Root cause: Azure SQL DB supports VNET service endpoints for connecting specific databases to specific VNETs. A component used in this functionality, called the virtual network plugin, runs on each VM used by Azure SQL DB, and is invoked at VM restart or reboot. A deployment of the virtual network plugin was rolling out worldwide. Deployments in Azure follow the Safe Deployment Practice (SDP), which aims to ensure deployment related incidents do not occur in many regions at the same time. SDP achieves this in part by limiting the rate of deployment for any one change. Prior to the start of the incident this particular deployment had already successfully occurred across multiple regions and for multiple days such that the deployment had reached the later stages of SDP, where changes are deployed to several regions at once. This deployment was using a VM restart capability, which occurs without impact to running workloads on those VMs.  

On 5 capacity units across 3 regions, an error in the plugin load process caused the VM to fail to restart. The virtual network plugin is configured as 'required to start', as absence of it prevents key VNET service endpoint functionality from being used on that VM.  The error led to repeated restart attempts causing the VMs to continuously cycle. This occurred on enough VMs across those 5 capacity units that there were not enough resources available to provide placement for all databases in those units causing those databases became unavailable. The plugin error was specific to the hardware types and configurations on the impacted capacity units. 

The 5 capacity units affected included some of the databases used by Service Bus, Event Hub and App Services in those regions which led to the impact to those services. An impacted database in East US was the global service management state for Azure IoT Hub, hence the broad impact to that service.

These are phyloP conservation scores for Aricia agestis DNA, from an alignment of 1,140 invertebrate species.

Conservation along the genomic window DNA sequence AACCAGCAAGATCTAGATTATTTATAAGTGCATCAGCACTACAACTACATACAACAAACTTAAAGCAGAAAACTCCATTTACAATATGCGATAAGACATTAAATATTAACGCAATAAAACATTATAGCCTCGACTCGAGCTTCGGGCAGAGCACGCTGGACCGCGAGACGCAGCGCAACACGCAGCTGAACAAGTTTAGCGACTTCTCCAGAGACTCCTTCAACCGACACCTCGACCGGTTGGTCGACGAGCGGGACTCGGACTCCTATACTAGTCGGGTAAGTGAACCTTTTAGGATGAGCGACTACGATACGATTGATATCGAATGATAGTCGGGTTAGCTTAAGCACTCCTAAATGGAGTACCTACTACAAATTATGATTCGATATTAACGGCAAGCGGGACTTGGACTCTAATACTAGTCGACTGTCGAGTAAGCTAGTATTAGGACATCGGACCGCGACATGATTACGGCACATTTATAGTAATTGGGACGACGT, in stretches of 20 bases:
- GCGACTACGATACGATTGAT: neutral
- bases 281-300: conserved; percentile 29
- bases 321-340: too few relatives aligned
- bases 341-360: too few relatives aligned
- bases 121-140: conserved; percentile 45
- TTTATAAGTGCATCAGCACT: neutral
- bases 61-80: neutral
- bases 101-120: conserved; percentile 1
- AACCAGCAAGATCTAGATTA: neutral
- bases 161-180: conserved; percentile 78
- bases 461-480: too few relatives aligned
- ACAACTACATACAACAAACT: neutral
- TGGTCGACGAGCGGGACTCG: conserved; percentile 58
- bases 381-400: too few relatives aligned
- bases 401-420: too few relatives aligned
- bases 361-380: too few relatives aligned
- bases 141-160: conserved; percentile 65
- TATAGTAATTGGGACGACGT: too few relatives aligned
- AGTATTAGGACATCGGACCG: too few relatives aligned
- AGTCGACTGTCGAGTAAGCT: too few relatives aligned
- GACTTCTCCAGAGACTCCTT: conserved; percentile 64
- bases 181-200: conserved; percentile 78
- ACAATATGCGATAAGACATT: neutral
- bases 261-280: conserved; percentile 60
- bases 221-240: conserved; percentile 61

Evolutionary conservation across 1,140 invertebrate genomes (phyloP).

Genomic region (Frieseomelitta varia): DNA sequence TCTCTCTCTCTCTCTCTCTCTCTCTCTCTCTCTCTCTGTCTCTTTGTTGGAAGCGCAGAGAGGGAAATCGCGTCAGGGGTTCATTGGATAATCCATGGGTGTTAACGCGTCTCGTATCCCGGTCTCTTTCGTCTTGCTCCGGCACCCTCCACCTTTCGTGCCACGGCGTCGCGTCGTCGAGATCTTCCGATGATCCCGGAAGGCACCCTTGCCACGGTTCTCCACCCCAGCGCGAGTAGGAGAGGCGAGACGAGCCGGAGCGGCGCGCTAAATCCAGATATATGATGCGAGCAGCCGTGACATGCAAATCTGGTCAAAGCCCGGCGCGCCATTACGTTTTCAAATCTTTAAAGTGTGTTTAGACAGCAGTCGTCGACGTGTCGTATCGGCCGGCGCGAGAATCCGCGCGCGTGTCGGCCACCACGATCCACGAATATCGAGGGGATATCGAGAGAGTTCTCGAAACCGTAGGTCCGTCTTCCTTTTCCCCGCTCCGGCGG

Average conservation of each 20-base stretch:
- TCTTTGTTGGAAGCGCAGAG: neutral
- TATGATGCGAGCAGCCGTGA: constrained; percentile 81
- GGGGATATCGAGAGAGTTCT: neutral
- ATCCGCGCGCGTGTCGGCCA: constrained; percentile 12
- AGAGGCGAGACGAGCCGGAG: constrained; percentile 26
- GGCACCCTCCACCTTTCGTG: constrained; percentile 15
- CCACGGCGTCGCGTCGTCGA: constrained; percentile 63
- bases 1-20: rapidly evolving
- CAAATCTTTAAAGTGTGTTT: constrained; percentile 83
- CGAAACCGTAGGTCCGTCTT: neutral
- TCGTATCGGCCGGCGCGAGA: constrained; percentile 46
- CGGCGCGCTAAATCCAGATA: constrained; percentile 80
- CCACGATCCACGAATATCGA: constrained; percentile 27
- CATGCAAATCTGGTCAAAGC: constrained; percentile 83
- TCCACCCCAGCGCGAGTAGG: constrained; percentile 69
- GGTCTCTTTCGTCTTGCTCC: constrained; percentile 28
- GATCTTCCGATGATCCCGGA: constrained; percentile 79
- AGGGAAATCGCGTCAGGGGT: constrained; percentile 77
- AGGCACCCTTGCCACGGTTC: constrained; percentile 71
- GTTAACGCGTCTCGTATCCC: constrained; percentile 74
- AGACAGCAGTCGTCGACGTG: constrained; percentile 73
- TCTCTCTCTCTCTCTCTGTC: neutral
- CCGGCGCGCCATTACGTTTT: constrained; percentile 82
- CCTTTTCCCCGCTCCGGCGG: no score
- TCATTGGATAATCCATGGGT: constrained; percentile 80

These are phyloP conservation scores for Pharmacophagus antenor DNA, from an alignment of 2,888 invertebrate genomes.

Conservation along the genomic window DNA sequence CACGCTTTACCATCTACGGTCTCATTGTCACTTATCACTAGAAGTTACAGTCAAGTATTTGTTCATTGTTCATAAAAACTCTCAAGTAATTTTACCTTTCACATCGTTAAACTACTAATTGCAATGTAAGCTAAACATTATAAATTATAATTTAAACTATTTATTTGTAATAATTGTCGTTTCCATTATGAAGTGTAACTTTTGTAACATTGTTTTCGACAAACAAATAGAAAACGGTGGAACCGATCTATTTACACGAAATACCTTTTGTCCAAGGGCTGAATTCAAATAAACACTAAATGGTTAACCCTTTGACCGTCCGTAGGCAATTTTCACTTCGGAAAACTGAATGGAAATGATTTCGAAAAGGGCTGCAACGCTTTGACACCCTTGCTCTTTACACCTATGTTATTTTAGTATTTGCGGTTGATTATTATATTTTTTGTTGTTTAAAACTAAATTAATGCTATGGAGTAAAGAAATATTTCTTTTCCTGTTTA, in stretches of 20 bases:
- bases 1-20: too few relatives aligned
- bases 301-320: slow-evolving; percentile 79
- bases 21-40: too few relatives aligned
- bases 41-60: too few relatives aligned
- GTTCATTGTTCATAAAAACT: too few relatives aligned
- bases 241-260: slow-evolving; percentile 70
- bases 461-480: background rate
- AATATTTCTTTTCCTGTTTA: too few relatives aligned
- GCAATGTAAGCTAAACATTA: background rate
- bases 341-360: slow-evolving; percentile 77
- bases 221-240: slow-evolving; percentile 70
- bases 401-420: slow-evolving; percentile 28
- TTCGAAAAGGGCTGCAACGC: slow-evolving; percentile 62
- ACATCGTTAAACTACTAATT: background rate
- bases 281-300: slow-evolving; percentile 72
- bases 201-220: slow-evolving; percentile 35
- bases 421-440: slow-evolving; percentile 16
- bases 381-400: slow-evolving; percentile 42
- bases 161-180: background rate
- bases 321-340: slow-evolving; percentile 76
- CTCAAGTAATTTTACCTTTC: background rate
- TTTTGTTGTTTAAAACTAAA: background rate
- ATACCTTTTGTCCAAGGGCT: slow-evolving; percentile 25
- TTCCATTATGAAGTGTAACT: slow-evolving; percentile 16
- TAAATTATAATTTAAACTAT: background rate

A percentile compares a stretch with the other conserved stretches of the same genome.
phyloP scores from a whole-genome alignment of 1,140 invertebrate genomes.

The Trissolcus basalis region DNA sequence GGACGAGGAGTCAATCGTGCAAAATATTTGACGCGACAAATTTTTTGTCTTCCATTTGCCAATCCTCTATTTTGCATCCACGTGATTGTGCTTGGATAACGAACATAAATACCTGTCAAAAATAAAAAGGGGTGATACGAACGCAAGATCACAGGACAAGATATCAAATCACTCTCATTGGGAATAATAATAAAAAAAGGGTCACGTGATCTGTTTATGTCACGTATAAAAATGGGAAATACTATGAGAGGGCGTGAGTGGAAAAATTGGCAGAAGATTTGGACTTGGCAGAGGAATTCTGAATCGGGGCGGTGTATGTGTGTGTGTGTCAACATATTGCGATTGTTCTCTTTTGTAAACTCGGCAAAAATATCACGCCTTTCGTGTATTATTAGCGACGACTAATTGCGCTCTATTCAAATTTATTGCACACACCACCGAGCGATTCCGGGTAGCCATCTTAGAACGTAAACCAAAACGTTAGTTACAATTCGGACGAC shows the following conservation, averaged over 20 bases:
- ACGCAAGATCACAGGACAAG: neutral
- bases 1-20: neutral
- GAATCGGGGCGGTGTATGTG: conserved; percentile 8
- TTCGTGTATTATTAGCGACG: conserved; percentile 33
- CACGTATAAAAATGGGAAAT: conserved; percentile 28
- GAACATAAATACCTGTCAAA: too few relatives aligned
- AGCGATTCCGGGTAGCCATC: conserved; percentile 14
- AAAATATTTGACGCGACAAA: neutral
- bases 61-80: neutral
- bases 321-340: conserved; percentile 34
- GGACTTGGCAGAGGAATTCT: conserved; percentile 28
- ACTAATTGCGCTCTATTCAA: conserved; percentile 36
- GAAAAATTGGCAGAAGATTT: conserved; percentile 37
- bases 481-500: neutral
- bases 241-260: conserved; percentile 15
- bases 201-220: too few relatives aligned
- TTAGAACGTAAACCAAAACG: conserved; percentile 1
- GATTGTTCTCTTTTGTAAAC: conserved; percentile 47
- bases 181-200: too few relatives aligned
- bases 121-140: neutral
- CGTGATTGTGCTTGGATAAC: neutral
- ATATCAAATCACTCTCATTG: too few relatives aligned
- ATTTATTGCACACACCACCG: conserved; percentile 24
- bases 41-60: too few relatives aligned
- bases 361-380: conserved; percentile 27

Mitigation: Impacted databases using the Azure SQL DB AutoDR capability were failed over to resources in other regions. Some impacted databases were moved to healthy capacity within the region. Full recovery occurred when sufficient affected VMs were manually rebooted on the impacted capacity units. This brought enough healthy capacity online for all databases to become available.  

Next steps: 
We sincerely apologize for the impact to affected customers. We are continuously taking steps to improve the Microsoft Azure Platform and our processes to help ensure such incidents do not occur in the future. In this case, this includes (but is not limited to): 

  • Fix the error in deployment, which led to continuous recycling on the specific hardware types and configurations [in progress].
  • Repair deployment block system - it stopped the deployment in each capacity unit before the entire unit became unhealthy, but not soon enough [in progress].
  • Improve detection mechanism - it detected correlated impact at region level, but would have detected faster if each capacity unit was treated separately [in progress].
  • Improve service resiliency for IoT Hub [in progress].

Provide feedback: Please help us improve the Azure customer communications experience by taking our survey

3/28

RCA - Data Lake Storage / Data Lake Analytics

Summary of impact: Between 22:10 on 28 Mar 2019 and 03:23 UTC on 29 Mar 2019, a subset of customers using Data Lake Storage and/or Data Lake Analytics may have experienced impact in three regions:

  • East US 2 experienced impact from 23:40 UTC on 28 Mar to 03:23 UTC on 29 Mar 2019.
  • West Europe and Japan East experienced impact from 22:10 to 23:50 UTC on 28 Mar 2019.


Impact symptoms would have been the same for all regions:

  • Customers using Azure Data Lake Storage may have experienced difficulties accessing Data Lake Storage accounts hosted in the region. In addition, data ingress or egress operations may have timed out or failed.
  • Customers using Azure Data Lake Analytics may have seen U-SQL job failures.

Root cause: